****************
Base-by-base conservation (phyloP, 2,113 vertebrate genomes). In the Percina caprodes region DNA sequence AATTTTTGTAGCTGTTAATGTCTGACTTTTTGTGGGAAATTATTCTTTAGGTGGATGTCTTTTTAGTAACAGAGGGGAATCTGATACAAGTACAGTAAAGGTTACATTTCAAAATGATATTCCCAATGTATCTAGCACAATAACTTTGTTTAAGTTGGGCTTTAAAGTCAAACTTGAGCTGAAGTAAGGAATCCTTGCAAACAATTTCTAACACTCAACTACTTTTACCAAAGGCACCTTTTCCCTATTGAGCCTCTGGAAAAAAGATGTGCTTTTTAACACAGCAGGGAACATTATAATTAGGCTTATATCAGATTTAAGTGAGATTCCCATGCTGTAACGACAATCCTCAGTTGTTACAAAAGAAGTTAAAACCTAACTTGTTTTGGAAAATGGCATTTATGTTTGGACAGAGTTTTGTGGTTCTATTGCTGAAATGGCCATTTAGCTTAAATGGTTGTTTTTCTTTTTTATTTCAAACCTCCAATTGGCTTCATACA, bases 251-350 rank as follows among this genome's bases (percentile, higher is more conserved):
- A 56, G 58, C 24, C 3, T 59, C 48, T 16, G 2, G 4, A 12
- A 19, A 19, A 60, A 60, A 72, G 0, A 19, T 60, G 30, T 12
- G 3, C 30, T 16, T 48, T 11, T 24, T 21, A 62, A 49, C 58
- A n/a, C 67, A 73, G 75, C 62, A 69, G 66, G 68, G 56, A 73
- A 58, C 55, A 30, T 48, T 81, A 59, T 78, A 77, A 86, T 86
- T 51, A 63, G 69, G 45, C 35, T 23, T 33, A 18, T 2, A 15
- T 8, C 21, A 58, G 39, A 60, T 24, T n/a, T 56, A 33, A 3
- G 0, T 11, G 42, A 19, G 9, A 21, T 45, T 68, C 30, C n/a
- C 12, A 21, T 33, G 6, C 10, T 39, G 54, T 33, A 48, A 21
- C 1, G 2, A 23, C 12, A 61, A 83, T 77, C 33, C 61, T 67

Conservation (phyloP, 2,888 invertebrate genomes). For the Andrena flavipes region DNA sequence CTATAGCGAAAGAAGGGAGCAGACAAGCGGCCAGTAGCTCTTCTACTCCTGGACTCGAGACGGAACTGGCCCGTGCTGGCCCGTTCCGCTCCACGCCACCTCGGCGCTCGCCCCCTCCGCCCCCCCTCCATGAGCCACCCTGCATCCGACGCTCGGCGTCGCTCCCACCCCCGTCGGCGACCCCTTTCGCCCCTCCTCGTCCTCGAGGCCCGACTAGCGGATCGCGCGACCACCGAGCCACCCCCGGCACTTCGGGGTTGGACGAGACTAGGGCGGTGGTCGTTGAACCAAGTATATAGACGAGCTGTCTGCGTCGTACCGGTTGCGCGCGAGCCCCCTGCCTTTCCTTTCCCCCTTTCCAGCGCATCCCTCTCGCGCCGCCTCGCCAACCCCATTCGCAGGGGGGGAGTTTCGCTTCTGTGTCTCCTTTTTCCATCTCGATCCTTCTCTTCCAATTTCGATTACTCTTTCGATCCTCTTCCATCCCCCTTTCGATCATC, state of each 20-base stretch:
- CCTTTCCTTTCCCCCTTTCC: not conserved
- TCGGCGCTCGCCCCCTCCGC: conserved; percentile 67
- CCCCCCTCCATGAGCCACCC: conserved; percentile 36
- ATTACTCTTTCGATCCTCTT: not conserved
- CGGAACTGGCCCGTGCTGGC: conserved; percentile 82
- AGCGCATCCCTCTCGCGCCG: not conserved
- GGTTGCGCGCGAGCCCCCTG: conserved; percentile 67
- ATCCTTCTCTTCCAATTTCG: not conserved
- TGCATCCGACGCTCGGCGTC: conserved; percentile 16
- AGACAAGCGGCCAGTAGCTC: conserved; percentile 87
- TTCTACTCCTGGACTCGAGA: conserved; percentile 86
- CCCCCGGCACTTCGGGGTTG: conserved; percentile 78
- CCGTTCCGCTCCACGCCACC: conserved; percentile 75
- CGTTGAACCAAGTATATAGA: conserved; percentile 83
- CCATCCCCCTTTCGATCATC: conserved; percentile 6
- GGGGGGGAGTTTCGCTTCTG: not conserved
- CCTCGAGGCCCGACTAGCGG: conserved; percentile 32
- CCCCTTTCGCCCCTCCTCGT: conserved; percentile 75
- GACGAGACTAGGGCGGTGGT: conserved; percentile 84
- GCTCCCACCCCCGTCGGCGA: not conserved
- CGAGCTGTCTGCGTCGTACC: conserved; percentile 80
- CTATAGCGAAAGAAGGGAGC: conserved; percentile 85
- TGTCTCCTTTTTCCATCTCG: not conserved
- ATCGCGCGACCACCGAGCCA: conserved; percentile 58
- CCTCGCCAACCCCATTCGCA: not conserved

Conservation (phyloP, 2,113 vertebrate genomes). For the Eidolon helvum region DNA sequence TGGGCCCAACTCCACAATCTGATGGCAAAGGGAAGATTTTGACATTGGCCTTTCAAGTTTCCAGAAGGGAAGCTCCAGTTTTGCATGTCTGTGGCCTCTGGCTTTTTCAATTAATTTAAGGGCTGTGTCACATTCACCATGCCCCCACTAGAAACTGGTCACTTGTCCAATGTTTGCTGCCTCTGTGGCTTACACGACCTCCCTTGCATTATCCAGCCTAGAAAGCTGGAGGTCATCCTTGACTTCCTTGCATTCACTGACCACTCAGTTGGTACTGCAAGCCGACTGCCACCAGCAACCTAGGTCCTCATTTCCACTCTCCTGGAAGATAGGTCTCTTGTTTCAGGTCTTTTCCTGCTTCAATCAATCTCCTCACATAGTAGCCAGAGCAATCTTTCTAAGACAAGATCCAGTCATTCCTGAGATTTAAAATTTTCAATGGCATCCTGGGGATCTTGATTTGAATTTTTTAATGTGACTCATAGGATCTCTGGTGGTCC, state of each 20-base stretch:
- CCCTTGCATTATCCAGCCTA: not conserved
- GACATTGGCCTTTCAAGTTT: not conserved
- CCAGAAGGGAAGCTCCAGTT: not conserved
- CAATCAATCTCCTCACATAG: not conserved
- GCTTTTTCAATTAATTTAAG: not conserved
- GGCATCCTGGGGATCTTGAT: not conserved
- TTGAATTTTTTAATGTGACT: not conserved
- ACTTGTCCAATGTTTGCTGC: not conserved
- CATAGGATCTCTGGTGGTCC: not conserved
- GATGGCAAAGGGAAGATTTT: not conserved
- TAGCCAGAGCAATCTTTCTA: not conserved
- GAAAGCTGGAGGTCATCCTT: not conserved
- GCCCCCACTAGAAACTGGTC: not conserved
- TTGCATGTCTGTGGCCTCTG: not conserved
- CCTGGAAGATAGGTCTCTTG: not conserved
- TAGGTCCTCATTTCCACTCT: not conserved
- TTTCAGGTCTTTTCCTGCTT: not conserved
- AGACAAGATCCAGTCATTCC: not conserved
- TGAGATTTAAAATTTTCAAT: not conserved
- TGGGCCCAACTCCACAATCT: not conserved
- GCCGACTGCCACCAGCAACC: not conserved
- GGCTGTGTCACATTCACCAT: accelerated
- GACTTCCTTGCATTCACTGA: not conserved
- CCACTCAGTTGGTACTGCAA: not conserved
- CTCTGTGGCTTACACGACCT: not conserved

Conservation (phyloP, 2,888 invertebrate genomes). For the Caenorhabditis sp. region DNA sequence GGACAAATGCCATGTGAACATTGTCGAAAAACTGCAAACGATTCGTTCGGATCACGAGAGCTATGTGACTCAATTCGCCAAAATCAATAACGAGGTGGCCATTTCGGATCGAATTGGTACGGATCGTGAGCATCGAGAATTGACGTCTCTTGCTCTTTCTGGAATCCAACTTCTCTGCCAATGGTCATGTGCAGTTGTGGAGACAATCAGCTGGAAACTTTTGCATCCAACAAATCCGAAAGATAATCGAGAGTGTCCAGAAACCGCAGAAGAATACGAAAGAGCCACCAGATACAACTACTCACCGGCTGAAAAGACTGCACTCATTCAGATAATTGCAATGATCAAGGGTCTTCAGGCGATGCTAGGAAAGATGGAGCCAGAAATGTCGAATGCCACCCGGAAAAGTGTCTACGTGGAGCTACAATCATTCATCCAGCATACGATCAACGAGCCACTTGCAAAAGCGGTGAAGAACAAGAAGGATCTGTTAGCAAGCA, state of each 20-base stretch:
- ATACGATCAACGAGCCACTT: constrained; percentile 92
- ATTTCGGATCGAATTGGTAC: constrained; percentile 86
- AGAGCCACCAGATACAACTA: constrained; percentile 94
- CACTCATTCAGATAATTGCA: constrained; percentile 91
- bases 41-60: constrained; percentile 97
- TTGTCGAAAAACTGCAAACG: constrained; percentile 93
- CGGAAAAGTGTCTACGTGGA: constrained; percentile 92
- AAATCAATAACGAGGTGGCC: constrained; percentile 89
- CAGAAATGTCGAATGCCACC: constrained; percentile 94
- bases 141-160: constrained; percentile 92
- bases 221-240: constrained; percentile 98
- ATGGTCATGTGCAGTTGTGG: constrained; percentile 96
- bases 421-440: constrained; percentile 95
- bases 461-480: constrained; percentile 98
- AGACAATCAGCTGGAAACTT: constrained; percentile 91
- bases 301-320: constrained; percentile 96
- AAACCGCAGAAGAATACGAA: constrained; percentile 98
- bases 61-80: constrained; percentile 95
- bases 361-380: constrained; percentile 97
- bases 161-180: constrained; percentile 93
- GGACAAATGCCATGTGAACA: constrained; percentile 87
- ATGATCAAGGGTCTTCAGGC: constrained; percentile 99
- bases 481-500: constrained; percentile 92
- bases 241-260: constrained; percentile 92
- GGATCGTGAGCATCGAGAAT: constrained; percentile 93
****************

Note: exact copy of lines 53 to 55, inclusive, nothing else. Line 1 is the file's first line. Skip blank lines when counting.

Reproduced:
- CCTGGAAGATAGGTCTCTTG: not conserved
- TAGGTCCTCATTTCCACTCT: not conserved
- TTTCAGGTCTTTTCCTGCTT: not conserved